Book review and interview with Ire’ne Lara Silva, poet and author based in Austin, Texas
Recently, we at Xica Nation had the opportunity to read Cuicacalli / House of Song by Ire’ne Lara Silva, renown poet and author based in Austin, Texas. We had the pleasure of interviewing Ire’ne about this full collection of poetry, her own story, and the poetic journey she embarked on to document indigenous MeXicanx life in the borderlands. Below is the interview, followed by our official review of the book.
Interview with Ire’ne Lara Silva
What is your name? How do you identify? Where are you from/at?
My first identity is indigena. That is the truest thing. Everything after that is a compromise, is a way of connecting to the communities I belong to. Mexicana de este lado next. Then Tejana. Then Xicana. I’m fine with Chicana, with Latina, with Mexican American. Hispanic is not my preference, but I remember claiming it when I was eight years old and it was all I had to counter the kids who called me wetback.
I was born in Texas. My parents were born in Texas. One of my grandparents was Huichol from the area around San Luis Potosi. My mother said we were part Comanche, part other nations, but those names and the specific ties are lost. I am the product of generations of Texan-Mexicans who were ashamed of their indigenous heritage and sought to erase it every way they could.
I wasn’t born in the Rio Grande Valley, but it’s the space that most inhabits my imagination. I’ve lived in Austin for the past twenty years, but to me Austin is still part of la frontera, of the border. I am always a border dweller. The border and the river and my awareness of them always name who I am. When the border lives in you, I don’t think it matters where you live. When the land lives in you, it doesn’t matter where you go. They’re always with you.
What was your prayer/intention/vision behind Cuicacalli: House of Song?
The great majority of the poems came in a rush—I’ve never written a book of poetry—a book of anything—the way I wrote Cuicacalli. I had no intention of writing a collection of poetry last year. 2018 was supposed to be the year I was going to finish my first novel. Instead I found a torrent of poems bursting out of me. All of these questions and ideas that had preoccupied me greatly over the last decade and more were all clamoring to be articulated. And so I think of Cuicacalli as a gift. As a moment that coalesced because I was ready to listen and ready to speak.
The intention of all of my work is to heal. To heal myself. To model healing. To begin a discussion about healing. More and more it’s also about what comes after the wound, after the healing. How do we speak strength into being? How do we recognize our power and live in it? How do we connect heart to body to soul to others in a way that honors who we are and what we come from? What does it mean to acknowledge our indigeneity—not only as a part of our history or our culture or our aesthetics….but in real time, in our very real bodies, in our lives? What does that acknowledgment mean to how we live and think and create? What does it mean to our spirits to not deny what we know about who we are? And not that we know it because of history books or our family stories, but what the truth we know in our bodies, in our bones, about who we are and our connection to this land and our connection to each other? For all the knowledge and names that have been denied us—what do we name what remains in us?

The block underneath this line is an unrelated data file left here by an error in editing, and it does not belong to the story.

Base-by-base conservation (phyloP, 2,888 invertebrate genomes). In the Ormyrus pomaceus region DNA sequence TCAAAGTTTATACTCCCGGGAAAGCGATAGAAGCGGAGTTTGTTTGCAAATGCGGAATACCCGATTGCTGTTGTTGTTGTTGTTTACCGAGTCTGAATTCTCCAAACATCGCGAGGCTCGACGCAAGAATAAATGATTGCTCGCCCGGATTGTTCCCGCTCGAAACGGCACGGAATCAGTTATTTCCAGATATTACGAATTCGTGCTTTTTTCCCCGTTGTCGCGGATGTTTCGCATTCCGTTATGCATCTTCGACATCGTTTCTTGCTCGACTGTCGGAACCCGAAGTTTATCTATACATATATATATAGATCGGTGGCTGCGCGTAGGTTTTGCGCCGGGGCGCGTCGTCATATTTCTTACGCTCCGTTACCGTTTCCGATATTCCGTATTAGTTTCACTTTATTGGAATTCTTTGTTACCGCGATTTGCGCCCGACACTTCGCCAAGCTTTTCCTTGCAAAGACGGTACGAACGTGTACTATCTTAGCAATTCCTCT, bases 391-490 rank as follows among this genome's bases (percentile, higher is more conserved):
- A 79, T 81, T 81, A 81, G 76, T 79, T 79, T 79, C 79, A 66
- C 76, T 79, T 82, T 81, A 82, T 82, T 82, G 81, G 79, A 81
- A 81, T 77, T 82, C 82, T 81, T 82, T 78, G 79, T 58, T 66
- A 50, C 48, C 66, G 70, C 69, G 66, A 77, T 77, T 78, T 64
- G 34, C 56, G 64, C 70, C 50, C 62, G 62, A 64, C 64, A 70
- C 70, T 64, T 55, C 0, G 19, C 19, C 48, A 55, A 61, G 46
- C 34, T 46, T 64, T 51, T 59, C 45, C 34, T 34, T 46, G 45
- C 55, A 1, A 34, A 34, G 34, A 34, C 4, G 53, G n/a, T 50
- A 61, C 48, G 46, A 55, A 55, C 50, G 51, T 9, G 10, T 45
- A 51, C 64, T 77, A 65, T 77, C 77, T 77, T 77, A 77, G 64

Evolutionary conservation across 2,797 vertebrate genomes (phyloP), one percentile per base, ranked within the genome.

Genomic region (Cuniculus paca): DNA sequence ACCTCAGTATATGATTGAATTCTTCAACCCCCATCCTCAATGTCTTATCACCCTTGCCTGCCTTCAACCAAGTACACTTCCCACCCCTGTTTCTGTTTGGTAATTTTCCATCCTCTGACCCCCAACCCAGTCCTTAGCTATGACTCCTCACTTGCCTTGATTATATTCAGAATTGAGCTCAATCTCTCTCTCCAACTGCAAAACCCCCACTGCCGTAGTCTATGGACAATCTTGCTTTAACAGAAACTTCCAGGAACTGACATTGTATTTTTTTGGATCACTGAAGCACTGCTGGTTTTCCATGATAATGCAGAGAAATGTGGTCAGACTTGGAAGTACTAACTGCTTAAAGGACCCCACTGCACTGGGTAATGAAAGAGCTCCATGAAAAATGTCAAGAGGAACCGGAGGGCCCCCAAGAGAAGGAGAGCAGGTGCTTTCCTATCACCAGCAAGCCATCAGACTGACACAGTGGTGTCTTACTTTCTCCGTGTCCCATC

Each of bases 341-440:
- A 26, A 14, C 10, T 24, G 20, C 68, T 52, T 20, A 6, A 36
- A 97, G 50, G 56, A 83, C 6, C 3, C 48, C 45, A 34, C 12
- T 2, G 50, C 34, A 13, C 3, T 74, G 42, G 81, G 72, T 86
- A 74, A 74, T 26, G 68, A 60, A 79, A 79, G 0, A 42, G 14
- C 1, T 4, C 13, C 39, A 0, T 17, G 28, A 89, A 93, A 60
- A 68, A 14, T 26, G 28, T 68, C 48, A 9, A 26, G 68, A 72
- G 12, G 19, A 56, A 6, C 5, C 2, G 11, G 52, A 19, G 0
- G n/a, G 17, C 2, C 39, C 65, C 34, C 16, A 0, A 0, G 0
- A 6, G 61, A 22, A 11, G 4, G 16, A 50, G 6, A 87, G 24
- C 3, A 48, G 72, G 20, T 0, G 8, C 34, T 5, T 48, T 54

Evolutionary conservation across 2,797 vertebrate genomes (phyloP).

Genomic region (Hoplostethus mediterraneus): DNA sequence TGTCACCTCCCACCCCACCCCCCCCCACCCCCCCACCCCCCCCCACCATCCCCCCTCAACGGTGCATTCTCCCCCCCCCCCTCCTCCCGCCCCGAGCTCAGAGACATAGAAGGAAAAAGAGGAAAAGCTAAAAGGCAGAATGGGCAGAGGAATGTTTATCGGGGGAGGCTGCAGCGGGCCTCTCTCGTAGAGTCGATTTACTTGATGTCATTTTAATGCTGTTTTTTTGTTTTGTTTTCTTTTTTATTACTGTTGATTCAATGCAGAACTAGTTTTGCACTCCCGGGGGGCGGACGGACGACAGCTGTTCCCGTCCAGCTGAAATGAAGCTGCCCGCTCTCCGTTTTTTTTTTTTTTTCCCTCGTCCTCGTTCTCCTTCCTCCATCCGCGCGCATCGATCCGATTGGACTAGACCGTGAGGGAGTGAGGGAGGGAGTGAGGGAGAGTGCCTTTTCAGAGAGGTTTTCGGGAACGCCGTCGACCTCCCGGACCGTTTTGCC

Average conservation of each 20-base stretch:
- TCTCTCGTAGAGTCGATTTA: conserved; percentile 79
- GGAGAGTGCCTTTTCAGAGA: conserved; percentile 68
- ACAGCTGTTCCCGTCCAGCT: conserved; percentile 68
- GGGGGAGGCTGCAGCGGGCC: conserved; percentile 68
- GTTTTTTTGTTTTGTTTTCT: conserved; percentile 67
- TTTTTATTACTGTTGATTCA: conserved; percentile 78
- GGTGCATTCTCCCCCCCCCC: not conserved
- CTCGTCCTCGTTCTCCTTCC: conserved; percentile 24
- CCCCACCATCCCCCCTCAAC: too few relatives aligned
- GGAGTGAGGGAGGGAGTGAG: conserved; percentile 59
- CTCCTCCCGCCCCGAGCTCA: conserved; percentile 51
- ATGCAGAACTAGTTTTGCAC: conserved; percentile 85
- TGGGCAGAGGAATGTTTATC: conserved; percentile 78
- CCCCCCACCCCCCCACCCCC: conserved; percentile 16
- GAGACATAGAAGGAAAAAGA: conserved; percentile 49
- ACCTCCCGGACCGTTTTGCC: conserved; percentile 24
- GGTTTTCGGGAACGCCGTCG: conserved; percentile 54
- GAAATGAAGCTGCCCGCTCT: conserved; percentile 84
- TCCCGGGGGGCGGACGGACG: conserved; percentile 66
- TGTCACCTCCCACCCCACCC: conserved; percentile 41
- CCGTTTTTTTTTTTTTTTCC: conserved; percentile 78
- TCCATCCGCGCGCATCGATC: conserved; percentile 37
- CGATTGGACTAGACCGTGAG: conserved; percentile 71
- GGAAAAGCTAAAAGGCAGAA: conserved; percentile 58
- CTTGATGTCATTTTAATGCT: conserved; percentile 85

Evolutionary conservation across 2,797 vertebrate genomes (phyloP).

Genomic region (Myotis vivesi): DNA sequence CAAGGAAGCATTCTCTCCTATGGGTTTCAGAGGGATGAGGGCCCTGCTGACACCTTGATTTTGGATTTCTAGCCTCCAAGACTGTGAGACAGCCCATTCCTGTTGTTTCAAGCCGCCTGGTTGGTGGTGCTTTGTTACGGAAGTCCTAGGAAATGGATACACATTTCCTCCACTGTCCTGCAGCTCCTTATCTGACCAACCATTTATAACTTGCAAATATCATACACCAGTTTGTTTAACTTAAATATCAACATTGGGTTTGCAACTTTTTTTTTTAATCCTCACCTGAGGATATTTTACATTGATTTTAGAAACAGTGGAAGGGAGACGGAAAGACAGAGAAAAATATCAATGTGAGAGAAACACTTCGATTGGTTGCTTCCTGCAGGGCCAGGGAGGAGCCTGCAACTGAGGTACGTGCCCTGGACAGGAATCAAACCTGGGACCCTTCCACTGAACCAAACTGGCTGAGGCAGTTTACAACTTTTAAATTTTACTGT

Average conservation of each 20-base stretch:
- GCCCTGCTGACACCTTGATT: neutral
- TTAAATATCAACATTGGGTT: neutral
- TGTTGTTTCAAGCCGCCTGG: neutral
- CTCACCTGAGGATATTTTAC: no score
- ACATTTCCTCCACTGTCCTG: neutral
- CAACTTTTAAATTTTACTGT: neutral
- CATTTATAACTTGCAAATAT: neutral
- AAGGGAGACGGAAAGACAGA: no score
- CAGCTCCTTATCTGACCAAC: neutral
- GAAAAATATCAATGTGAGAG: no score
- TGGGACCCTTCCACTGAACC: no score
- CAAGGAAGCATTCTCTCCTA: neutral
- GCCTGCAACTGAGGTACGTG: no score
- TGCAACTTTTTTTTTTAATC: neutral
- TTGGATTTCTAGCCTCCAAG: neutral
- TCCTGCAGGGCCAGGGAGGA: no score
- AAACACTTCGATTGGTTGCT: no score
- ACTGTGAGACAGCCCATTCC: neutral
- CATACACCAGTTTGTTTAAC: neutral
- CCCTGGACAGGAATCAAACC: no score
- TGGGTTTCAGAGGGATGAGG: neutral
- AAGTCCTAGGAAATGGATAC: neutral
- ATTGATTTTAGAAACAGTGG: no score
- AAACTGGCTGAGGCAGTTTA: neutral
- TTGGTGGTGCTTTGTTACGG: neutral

I needed to speak to all of this. Because we have centuries of shame to shed. Because we cannot deny the truth of who we are. Because to deny our indigeneity is to deny the knowledge of our own healing. What our Xicanx/Chicanx/Mexican-American culture understands about healing comes from the part of it that is indigenous. What connects us to other is shared indigeneity.
The central vision for Cuicacalli is that it is a space for existing in indigeneity when you do not have the proof, the documentation, the names, the specific history that the U.S. would require to name us Native. It is a space in which I attempted to show the unity of what is perceived to be disparate parts. It is a space, a house, of song that never surrenders, never relents, never goes silent. I wanted to say, we are song and we are the singing. I wanted to say remember this.
Who is the audience you were thinking of when you wrote Cuicacalli?
I hope that everyone, anyone can find something that speaks to them. But with every book, I always think of what Toni Morrison said: “If there’s a book that you want to read, but it hasn’t been written yet, then you must write it.”
So I started there, and as always, figure that if I needed it, then there had to be somebody else that also needed it. Last spring, I read and visited a class at the University of Oklahoma at the kind invitation of Dr. Kimberly Wieser. While there, I met Dr. Gabriela Rios and Amanda Cuellar. Conversations with the three of them helped me to feel that there really was an underlying coherence to this collection of poems that had to do with spirit, with indigeneity, with identity/history/community, and personal experience. And also, that I wasn’t the only one working through these ideas.
For me, to think of audience is to think of specific people. My brother, first and foremost, always. Who always understands what I want to say and who knows how to push me so that I come closer to saying it. For this book, Kim and Gabi and Amanda were always in my mind’s front row. Because I felt that these poem, this book, would matter to them. From there to my community of poets. And then outward and outward, to whoever was willing to listen.
I wrote the book as who I am, a queer indigena Xicanx Latina born of Texas, born of the Americas. Ultimately, I wrote this for anyone willing to listen.
Why did you feel it was important to describe and put words to your/our connection to the land in this book?
It would be impossible to count how many times I’ve been asked where I’m from. And I’ve been asked by all kinds of people who have assumed whatever they’ve wanted to about who I am. Asked by people who followed that question with more questions—as if they doubted my answer.